- A lender’s agreement to forbear is typically conditioned upon the borrower’s satisfaction of certain requirements (e.g., no new defaults, all rents deposited directly into a lockbox account, borrower continuing to make the monthly payments due under the loan as if the loan had not matured, etc.).
- A forbearance agreement tolls all time periods applicable to a lender’s exercise of remedies. It does not (as a matter of right) extend a borrower’s cure periods under the loan documents
- This provision is key to protecting a lender from claims of laches and should always be included.
- The forbearance agreement does not waive the rights or obligations of any party except to the extent expressly set forth therein.
- A forbearance agreement reflects certain agreements of the parties that are outside of the scope of the loan documents; however, a lender wants to be sure that it is not opening itself up to additional arguments by the borrower that other terms of the loan documents have been modified. Thus a forbearance agreement should clearly state that the loan documents remain in effect except to the extent that the forbearance agreement expressly provides otherwise.
A forbearance agreement often includes additional lender-friendly provisions. It is to your advantage to obtain these concessions when possible; however, if the forbearance agreement is going to benefit you as much as it is going to benefit the borrower, then you need to be careful not to overreach if doing so means that the forbearance agreement will never be executed.
The most common lender-friendly forbearance provisions are the following (even if these provisions are included in a pre-negotiation letter, they should be included in a forbearance agreement as well):
- An acknowledgement by the borrower and the guarantor that (a) an Event of Default has occurred, (b) the lender has provided all notices required by the loan documents, (c) the lender has not made any promise or commitment or undertaken any obligation to the borrower and guarantor other than those which are set forth in the loan documents, and (d) the loan documents are binding and enforceable against the borrower and the guarantor.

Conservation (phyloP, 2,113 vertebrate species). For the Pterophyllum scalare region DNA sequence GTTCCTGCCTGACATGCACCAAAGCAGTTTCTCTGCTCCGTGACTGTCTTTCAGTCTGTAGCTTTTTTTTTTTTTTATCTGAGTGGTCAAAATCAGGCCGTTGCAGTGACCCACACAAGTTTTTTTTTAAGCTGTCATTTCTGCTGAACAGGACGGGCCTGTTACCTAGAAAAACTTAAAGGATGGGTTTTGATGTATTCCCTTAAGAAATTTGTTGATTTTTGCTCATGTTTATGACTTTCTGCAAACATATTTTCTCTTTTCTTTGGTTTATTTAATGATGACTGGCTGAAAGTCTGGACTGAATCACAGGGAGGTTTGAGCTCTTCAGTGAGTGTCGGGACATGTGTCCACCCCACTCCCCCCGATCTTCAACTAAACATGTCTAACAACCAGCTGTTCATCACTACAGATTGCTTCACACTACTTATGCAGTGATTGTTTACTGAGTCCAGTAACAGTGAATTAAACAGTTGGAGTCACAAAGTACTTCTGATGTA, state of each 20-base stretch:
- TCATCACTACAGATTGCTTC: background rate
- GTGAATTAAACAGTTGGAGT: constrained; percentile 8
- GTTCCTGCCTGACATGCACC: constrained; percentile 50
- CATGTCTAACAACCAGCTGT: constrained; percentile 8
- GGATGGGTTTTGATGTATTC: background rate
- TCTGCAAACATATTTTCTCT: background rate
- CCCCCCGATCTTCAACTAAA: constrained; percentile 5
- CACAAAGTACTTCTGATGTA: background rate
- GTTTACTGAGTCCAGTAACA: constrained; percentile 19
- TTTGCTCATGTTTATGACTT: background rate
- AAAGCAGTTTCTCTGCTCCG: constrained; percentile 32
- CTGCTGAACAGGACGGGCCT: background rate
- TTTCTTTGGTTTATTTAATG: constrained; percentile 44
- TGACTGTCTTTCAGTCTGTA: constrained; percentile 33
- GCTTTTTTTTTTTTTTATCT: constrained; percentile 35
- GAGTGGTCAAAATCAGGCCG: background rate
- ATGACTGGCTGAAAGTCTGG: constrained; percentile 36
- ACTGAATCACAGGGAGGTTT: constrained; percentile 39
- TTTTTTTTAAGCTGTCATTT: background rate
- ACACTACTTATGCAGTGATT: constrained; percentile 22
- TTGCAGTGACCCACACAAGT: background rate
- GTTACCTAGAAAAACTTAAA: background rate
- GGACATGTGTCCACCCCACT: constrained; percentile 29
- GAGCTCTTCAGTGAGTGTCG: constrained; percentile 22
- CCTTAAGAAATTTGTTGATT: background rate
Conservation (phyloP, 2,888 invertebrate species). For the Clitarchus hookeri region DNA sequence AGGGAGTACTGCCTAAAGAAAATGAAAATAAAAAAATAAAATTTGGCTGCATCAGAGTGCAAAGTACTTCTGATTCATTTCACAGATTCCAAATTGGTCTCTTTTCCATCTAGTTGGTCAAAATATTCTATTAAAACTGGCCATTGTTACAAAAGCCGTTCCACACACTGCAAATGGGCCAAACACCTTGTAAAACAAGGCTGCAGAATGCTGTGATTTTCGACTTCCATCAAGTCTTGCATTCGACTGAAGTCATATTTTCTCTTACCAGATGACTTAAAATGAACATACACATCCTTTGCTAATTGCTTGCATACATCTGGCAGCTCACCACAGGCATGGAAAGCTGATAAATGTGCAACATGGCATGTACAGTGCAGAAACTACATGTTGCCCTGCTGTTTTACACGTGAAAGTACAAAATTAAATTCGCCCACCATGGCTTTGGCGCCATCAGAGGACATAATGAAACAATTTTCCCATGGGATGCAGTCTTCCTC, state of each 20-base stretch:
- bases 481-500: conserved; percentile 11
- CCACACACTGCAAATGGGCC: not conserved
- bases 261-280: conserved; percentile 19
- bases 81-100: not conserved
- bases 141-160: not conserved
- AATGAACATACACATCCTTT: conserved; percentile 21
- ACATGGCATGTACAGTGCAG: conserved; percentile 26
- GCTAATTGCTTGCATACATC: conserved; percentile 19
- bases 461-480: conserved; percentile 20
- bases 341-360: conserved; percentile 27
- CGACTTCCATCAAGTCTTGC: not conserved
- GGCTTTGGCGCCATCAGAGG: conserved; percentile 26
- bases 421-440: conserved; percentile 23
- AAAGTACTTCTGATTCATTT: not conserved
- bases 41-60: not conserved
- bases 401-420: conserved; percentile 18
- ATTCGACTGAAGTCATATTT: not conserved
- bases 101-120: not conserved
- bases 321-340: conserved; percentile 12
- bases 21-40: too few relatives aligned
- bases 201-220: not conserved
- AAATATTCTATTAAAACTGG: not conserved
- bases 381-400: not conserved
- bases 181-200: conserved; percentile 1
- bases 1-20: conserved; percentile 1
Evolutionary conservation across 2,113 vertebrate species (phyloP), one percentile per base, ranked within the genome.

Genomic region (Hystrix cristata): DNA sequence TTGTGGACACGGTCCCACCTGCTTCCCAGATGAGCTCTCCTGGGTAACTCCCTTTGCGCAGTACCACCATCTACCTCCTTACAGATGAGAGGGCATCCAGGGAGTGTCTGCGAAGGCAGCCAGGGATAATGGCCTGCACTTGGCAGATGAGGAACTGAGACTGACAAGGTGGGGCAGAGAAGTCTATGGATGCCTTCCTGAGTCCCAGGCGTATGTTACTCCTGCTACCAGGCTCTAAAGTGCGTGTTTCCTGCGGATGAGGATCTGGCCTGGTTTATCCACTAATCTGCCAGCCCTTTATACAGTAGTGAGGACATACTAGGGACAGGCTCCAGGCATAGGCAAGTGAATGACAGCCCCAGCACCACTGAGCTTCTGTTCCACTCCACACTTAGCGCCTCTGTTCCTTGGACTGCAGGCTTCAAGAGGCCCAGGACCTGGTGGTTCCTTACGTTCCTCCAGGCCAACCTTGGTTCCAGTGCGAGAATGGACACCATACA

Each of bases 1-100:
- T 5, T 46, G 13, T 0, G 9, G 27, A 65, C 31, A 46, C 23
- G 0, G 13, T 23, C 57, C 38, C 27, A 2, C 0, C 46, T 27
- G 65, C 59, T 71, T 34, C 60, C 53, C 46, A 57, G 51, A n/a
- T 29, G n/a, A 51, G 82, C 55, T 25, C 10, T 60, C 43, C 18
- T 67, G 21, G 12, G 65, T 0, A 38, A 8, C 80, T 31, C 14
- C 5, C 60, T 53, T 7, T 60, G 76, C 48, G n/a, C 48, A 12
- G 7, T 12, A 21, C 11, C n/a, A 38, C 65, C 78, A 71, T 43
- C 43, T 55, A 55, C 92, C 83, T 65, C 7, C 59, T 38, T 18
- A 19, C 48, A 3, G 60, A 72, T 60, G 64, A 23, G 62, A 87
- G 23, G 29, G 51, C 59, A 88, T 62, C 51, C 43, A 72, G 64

- The borrower and guarantor remake all of their representations and warranties and reaffirm all of their respective obligations under the loan documents.
- The borrower and guarantor (a) represent that they have no offsets or defenses against any of their respective payment and performance obligations under the loan documents, (b) waive their right to contest any defaults described in the forbearance agreement, and (c) release the lender from all known and unknown claims.
Congratulations. You are now armed with the knowledge you need to complete a mortgage loan workout successfully.
DISCLAIMER: This article does not provide specific legal advice. It is for educational purposes only. Use of the article does not create any attorney-client relationship between you and Holland & Knight LLP or the author of the article. The article does not constitute legal advice and is not a substitute for competent legal advice from a licensed attorney in your state. It is recommended that you consult any attorney before taking any of the actions discussed in this article.
Susan J. Booth is a partner at Holland & Knight and leader of the firm’s West Coast Real Estate Group. She is based in Los Angeles with a national practice focused primarily on purchase, sale and capital market transactions involving data centers, hotels, office buildings, multifamily developments, shopping centers, industrial parks, senior-living centers and mixed-use projects.